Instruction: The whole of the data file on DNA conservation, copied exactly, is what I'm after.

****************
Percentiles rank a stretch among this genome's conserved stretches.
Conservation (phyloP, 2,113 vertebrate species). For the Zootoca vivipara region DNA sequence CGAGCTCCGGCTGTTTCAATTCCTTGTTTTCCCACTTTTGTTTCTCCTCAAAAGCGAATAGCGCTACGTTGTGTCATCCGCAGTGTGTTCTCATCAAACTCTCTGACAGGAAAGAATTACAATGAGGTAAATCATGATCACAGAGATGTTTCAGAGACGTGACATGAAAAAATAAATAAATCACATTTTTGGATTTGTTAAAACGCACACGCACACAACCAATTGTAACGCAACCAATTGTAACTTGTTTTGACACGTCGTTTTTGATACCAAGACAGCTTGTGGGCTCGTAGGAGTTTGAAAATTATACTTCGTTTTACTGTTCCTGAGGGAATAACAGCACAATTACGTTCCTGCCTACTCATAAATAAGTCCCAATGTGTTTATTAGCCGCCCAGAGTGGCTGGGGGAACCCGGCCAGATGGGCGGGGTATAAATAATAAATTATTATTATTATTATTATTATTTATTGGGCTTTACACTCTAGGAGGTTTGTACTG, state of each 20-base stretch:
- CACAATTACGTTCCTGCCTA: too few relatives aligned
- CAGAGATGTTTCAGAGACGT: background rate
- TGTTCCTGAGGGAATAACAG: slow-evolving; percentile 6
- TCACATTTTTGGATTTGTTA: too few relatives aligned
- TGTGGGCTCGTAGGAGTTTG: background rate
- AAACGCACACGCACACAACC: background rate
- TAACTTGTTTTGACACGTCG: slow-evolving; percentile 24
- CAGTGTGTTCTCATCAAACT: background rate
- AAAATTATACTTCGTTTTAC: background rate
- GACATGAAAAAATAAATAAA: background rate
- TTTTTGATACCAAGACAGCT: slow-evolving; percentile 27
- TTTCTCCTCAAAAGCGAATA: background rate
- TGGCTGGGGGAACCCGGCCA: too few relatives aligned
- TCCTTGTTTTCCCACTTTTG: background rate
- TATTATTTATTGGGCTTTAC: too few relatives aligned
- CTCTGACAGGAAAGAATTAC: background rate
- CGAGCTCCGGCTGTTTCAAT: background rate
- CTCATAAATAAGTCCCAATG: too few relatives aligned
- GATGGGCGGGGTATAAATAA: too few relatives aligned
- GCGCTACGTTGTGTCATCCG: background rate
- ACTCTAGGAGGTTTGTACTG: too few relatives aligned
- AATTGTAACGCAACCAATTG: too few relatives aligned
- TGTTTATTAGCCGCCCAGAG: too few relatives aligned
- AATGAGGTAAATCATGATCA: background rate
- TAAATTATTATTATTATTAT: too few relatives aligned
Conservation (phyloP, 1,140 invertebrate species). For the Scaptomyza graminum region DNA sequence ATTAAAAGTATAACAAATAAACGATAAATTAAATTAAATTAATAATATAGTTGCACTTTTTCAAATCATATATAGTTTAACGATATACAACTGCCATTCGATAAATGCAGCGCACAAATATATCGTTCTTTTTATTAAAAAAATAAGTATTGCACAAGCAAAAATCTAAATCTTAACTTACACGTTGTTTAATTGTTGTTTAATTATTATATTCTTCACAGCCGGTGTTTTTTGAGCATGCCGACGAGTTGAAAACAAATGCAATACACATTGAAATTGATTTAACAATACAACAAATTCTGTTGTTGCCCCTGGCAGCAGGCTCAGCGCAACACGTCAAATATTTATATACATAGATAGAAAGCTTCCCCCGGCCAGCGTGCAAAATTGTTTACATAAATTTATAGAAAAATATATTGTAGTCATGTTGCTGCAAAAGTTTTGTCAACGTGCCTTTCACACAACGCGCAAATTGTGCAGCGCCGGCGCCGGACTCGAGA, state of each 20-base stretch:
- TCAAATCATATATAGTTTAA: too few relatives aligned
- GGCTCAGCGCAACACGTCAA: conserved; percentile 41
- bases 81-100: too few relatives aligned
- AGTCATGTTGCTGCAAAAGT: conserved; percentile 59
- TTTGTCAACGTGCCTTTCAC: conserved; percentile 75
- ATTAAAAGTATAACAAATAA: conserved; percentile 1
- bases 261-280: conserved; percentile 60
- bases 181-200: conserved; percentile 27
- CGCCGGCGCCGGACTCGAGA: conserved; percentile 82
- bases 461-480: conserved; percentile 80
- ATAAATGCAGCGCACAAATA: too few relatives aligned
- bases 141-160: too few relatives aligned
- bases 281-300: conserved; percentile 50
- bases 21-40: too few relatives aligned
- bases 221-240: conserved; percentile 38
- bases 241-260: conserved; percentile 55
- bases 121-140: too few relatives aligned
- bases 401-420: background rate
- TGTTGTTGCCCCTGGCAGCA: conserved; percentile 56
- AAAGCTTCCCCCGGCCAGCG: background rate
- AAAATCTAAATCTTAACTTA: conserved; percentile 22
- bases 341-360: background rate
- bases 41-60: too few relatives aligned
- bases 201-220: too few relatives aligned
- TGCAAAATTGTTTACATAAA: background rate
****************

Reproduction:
Percentiles rank a stretch among this genome's conserved stretches.
Conservation (phyloP, 2,113 vertebrate species). For the Zootoca vivipara region DNA sequence CGAGCTCCGGCTGTTTCAATTCCTTGTTTTCCCACTTTTGTTTCTCCTCAAAAGCGAATAGCGCTACGTTGTGTCATCCGCAGTGTGTTCTCATCAAACTCTCTGACAGGAAAGAATTACAATGAGGTAAATCATGATCACAGAGATGTTTCAGAGACGTGACATGAAAAAATAAATAAATCACATTTTTGGATTTGTTAAAACGCACACGCACACAACCAATTGTAACGCAACCAATTGTAACTTGTTTTGACACGTCGTTTTTGATACCAAGACAGCTTGTGGGCTCGTAGGAGTTTGAAAATTATACTTCGTTTTACTGTTCCTGAGGGAATAACAGCACAATTACGTTCCTGCCTACTCATAAATAAGTCCCAATGTGTTTATTAGCCGCCCAGAGTGGCTGGGGGAACCCGGCCAGATGGGCGGGGTATAAATAATAAATTATTATTATTATTATTATTATTTATTGGGCTTTACACTCTAGGAGGTTTGTACTG, state of each 20-base stretch:
- CACAATTACGTTCCTGCCTA: too few relatives aligned
- CAGAGATGTTTCAGAGACGT: background rate
- TGTTCCTGAGGGAATAACAG: slow-evolving; percentile 6
- TCACATTTTTGGATTTGTTA: too few relatives aligned
- TGTGGGCTCGTAGGAGTTTG: background rate
- AAACGCACACGCACACAACC: background rate
- TAACTTGTTTTGACACGTCG: slow-evolving; percentile 24
- CAGTGTGTTCTCATCAAACT: background rate
- AAAATTATACTTCGTTTTAC: background rate
- GACATGAAAAAATAAATAAA: background rate
- TTTTTGATACCAAGACAGCT: slow-evolving; percentile 27
- TTTCTCCTCAAAAGCGAATA: background rate
- TGGCTGGGGGAACCCGGCCA: too few relatives aligned
- TCCTTGTTTTCCCACTTTTG: background rate
- TATTATTTATTGGGCTTTAC: too few relatives aligned
- CTCTGACAGGAAAGAATTAC: background rate
- CGAGCTCCGGCTGTTTCAAT: background rate
- CTCATAAATAAGTCCCAATG: too few relatives aligned
- GATGGGCGGGGTATAAATAA: too few relatives aligned
- GCGCTACGTTGTGTCATCCG: background rate
- ACTCTAGGAGGTTTGTACTG: too few relatives aligned
- AATTGTAACGCAACCAATTG: too few relatives aligned
- TGTTTATTAGCCGCCCAGAG: too few relatives aligned
- AATGAGGTAAATCATGATCA: background rate
- TAAATTATTATTATTATTAT: too few relatives aligned
Conservation (phyloP, 1,140 invertebrate species). For the Scaptomyza graminum region DNA sequence ATTAAAAGTATAACAAATAAACGATAAATTAAATTAAATTAATAATATAGTTGCACTTTTTCAAATCATATATAGTTTAACGATATACAACTGCCATTCGATAAATGCAGCGCACAAATATATCGTTCTTTTTATTAAAAAAATAAGTATTGCACAAGCAAAAATCTAAATCTTAACTTACACGTTGTTTAATTGTTGTTTAATTATTATATTCTTCACAGCCGGTGTTTTTTGAGCATGCCGACGAGTTGAAAACAAATGCAATACACATTGAAATTGATTTAACAATACAACAAATTCTGTTGTTGCCCCTGGCAGCAGGCTCAGCGCAACACGTCAAATATTTATATACATAGATAGAAAGCTTCCCCCGGCCAGCGTGCAAAATTGTTTACATAAATTTATAGAAAAATATATTGTAGTCATGTTGCTGCAAAAGTTTTGTCAACGTGCCTTTCACACAACGCGCAAATTGTGCAGCGCCGGCGCCGGACTCGAGA, state of each 20-base stretch:
- TCAAATCATATATAGTTTAA: too few relatives aligned
- GGCTCAGCGCAACACGTCAA: conserved; percentile 41
- bases 81-100: too few relatives aligned
- AGTCATGTTGCTGCAAAAGT: conserved; percentile 59
- TTTGTCAACGTGCCTTTCAC: conserved; percentile 75
- ATTAAAAGTATAACAAATAA: conserved; percentile 1
- bases 261-280: conserved; percentile 60
- bases 181-200: conserved; percentile 27
- CGCCGGCGCCGGACTCGAGA: conserved; percentile 82
- bases 461-480: conserved; percentile 80
- ATAAATGCAGCGCACAAATA: too few relatives aligned
- bases 141-160: too few relatives aligned
- bases 281-300: conserved; percentile 50
- bases 21-40: too few relatives aligned
- bases 221-240: conserved; percentile 38
- bases 241-260: conserved; percentile 55
- bases 121-140: too few relatives aligned
- bases 401-420: background rate
- TGTTGTTGCCCCTGGCAGCA: conserved; percentile 56
- AAAGCTTCCCCCGGCCAGCG: background rate
- AAAATCTAAATCTTAACTTA: conserved; percentile 22
- bases 341-360: background rate
- bases 41-60: too few relatives aligned
- bases 201-220: too few relatives aligned
- TGCAAAATTGTTTACATAAA: background rate